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Complaint : U.S. V. Microsoft

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Civil Action No. __________

Judge Charles R. Richey

(For Violations of Sections 1 & 2 of the Sherman Act)

The United States of America, acting under the direction of the Attorney General of the United States, brings this civil action to prevent and restrain the defendant Microsoft Corporation ("Microsoft") from using exclusionary and anticompetitive contracts to market its personal computer operating system software. By these contracts, Microsoft has unlawfully maintained its monopoly of personal computer ("PC") operating systems and has unreasonably restrained trade.

Virtually all major PC manufacturers find it necessary to offer Microsoft operating systems on most of their PCs. Microsoft's monopoly power allows it to induce these manu- facturers to enter into anticompetitive, long-term licenses under which they must pay royalties to Microsoft not only when they sell PCs containing Microsoft's operating systems, but also when they sell PCs containing non-Microsoft operating systems.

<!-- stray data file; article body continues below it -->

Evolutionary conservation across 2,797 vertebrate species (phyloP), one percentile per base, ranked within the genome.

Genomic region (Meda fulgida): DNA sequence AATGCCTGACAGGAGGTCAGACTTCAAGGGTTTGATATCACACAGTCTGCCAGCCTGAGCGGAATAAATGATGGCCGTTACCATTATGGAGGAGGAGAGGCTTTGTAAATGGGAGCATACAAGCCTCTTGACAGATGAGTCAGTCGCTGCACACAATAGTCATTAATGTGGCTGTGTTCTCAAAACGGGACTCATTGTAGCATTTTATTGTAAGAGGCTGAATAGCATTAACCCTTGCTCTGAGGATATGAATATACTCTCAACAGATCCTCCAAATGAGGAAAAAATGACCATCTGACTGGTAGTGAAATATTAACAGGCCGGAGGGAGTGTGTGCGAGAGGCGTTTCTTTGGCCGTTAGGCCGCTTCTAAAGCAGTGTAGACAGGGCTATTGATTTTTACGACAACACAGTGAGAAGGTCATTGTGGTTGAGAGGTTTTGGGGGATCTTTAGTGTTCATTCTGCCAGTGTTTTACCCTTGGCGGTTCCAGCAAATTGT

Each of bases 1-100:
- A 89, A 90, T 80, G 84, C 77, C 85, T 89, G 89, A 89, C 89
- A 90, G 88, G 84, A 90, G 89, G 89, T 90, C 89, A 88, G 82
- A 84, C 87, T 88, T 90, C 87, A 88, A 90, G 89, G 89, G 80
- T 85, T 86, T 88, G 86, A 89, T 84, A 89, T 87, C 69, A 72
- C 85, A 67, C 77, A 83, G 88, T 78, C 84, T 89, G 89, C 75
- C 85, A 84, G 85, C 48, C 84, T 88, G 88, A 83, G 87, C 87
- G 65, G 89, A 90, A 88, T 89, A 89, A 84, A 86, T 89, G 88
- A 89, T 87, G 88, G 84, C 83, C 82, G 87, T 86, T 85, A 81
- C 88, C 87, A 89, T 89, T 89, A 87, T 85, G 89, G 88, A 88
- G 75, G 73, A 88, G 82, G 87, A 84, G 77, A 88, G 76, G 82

These anticompetitive contracts help Microsoft maintain its dominance in the PC operating system market. By inhibiting competing operating systems' access to PC manufacturers, Microsoft's exclusionary contracts slow innovation and deprive consumers of an effective choice among competing PC operating systems.

These contracts outlined below constitute illegal monopo- lization and unlawful restraints of trade, and the United States seeks this Court's order declaring Microsoft's anticompetitive contracts illegal and otherwise remedying the unlawful effects of Microsoft's anticompetitive conduct.

Jurisdiction, Venue and Commerce

1. This Court has jurisdiction over this matter pursuant to Section 4 of the Sherman Act, 15 U.S.C. 4, and 28 U.S.C. 1331, 1337.

2. Venue is proper in this district under Section 12 of the Clayton Act, 15 U.S.C. 22, and under 28 U.S.C. 1391 because defendant Microsoft transacts business and is found within this district.